Tagged: terok nor homegirl


I am so not going to tell you about my week.  Because it’s over, and I don’t care what Battlestar Galactica has to say about the circular nature of time.  Although I am watching DS-9 all over again …

So sit back, pour yourself a drink, and fall blissfully into Avery Brooks’ deeply intense stare.

(This post brought to you by my slight fixation on posting daily.  I haven’t dropped the ball yet, dammit!  And also I’m still on season 1 DS-9 and am craving Beardy!Sisko.)



It is a truth universally acknowledged that a feminist in the company of non-feminists must be in want of yet another argument about the word “females”.

Because inevitably some jackass is going to make their smarmy justification of the pay gap, etc, even worse by saying something like “It’s not employers’ fault if females want to have babies” or some allegedly-there-to-produce-safer-communities wanker will encourage “females” to get back in the kitchen.

While one can always point to the fact that it’s fairly widely accepted these days that, at the very least, writers and speakers should be aware of the possible demeaning implications of using “female” as a noun …

I just like to point out that it makes you sound like a Ferengi.  And that’s not a good thing.

Besides, even the Ferengi eventually saw the error of their ways …

Because moral ambivalence is way more interesting than Disneyland

I kind of like it when questions pop up in the search terms through which people have found my blog.  One of the more recent, no doubt pointing them to this post, was:

why does the moral ambivalance of “the hunger game” appeal to people

And I felt I should answer.  Despite my shiny useless English Lit degree, I don’t really have much to back the following up in the way of analysis or named-after-some-old-white-dude theories; I think it’s totally a matter of personal taste.

But I like some good moral ambivalence in my media.  I’m a Babylon 5 fan (if you’re one too, you probably noticed already).  I’m a Deep Space Nine fan, too (a revelation after a teenagehood rejecting it on the basis it was just a B5 rip-off).  I love Homeland, and Game of Thrones, The Shield, all shows with a bit of darkness, a bit of complexity, “heroes” who can be deeply un-heroic  or cling to their heroism in the face of situations which, in accordance with the writers’ needs, demand a little bending of the rules.  Or, you know, outright deceit and assassination.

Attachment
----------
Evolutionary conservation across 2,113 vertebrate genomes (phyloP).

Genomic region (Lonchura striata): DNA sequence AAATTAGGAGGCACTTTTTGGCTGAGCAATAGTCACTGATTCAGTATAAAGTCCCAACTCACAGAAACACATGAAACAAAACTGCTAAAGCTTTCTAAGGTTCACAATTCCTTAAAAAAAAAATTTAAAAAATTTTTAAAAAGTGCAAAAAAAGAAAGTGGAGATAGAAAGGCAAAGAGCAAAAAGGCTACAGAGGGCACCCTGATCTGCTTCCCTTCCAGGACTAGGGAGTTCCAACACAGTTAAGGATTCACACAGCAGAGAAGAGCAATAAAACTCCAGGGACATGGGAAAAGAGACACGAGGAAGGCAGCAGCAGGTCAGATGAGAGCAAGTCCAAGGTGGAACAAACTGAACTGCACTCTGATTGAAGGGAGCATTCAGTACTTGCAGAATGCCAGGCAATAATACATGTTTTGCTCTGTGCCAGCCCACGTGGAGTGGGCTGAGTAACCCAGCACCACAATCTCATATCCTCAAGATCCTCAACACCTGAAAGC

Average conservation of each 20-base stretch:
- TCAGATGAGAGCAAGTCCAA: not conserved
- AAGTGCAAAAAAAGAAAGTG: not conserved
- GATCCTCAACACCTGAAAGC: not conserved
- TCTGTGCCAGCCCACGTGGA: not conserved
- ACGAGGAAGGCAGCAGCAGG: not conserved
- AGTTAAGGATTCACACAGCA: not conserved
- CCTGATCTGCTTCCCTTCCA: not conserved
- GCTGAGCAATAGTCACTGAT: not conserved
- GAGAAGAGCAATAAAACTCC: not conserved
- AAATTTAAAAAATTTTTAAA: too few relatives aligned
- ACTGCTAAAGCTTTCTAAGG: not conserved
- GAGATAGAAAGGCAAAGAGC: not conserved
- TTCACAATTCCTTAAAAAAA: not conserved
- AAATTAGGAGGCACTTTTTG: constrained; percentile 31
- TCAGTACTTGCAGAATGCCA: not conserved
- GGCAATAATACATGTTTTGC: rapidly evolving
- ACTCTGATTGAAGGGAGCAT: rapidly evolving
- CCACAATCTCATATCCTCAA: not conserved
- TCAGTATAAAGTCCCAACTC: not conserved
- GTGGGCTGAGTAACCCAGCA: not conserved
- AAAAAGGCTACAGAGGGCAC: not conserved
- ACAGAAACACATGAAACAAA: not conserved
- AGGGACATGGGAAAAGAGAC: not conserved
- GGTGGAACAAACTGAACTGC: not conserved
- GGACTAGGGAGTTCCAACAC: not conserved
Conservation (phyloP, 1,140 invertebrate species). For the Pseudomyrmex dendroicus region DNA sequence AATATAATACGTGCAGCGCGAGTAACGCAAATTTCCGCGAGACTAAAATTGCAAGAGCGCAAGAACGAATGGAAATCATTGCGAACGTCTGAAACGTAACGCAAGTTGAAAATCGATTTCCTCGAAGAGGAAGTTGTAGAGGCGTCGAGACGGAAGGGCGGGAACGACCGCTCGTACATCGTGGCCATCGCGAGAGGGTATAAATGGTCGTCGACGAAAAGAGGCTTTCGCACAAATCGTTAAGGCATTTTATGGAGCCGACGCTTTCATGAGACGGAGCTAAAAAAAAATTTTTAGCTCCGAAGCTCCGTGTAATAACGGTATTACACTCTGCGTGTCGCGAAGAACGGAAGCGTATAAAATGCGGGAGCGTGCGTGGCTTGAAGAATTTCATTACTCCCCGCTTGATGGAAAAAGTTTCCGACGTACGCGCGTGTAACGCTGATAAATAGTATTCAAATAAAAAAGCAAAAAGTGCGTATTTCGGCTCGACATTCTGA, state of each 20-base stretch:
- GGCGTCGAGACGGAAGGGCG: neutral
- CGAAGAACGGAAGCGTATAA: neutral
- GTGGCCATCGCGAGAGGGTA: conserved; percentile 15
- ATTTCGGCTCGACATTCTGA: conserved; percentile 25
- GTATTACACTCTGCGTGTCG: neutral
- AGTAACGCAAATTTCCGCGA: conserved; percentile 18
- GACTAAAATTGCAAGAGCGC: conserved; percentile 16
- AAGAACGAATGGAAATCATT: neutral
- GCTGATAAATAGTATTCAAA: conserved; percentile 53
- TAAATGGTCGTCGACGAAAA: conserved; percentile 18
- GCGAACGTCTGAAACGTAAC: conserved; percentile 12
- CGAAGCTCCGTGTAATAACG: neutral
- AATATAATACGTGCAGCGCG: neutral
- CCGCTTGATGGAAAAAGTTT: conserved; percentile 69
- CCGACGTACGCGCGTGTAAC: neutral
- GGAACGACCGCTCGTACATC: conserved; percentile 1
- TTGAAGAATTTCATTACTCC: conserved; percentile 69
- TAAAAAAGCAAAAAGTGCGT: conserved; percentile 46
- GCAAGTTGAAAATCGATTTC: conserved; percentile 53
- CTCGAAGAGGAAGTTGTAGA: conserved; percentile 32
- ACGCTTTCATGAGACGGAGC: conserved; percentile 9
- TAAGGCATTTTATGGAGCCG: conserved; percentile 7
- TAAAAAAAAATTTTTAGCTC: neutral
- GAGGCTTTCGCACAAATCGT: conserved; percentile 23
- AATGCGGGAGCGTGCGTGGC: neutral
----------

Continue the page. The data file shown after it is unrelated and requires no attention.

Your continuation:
There’s a classic episode of DS9 called In the Pale Moonlight (season 6 episode 19).  It’s the ultimate polarising moment of the show, evenly splitting Trekkies into “best episode of Star Trek ever” and “worst betrayal of Gene Roddenberry’s vision” camps.

Without spoiling anything, because sure it first aired in 1998 but goddammit it’s good enough not to spoil, your good guys are in a tough situation and your chief morally-ambivalent character does a bad thing to get the result.  Faced with the good guys’ righteous anger, he shrugs and says, “Well, it had to be done, you knew it had to be done, but you weren’t going to do it, and you asked for my help because deep down you knew I’d get the results you needed.”

That’s just way more interesting to me than “the bad guys are bad because they are bad, and the good guys defeat them with the love inside their hearts.”

Even Harry Potter, god-emperor of book series based around The Power Of Love, got some darkness going (and this time I am spoiling things because, seriously, people).  How do you not feel conflicted about Hermione destroying her own parents’ memory?  Yes, it was to keep them safe, and theoretically, I suppose, from their perspective nothing has happened so you could argue that no harm has been inflicted but they had no choice and now have no concept of their daughter’s existence and HOLY CRAP that’s fascinating and has huge impact and, well, I still get kinda distraught thinking about it even now.

But hey now, Hermione could’ve just tried using passive resistance against the blood-purity death-cursing evil wizards who wanted to eradicate her family.  The book would’ve been a lot shorter, at least.

Analogy fail: abortion and slavery

I came across this utter fucking gem while googling prochoice images for potential future shit-stirring:

Black text: “EVERYONE who supported slavery was free. EVERYONE who supports abortion was born.  That’s how oppression works.  “They’re not really people” – We’ve heard that before! info@smileyourmomchoselife.org

And let me tell you, people, I just spent a good five minutes staring at it in wonder.  Like, really?  This is really an analogy we’re going to make?  Ickle babby embwyos are an oppressed class of human being completely and fully analogous to [of course African-American because everyone on the internet is American, you know] slaves?

I mean, I know I just snarked Ken Orr making basically that argument a few days ago, but to have it there in wonderfully stark text bluntly stating that being born is equivalent to supporting slavery in the US … I think it broke something in my brain.

One thing is pretty fucking certain though:  the people who conceived of* and made this image?  Yeah, probably white.**

Me too.  So here’s where I shut up.

Ta-Nehisi Coates:  The Unbearable Whiteness of Pro-Lifers and Pundits and Personhood

scatx:  Equating Slavery and Abortion:  Where are the Women in this Story?


*And were lucky enough to have safe implantation and hassle-free gestation, OH SNAP

**And using the handle “Emissary”, which now means half my brain is occupied fantasizing about locking them in a room with Avery BrooksAnd Michael Dorn.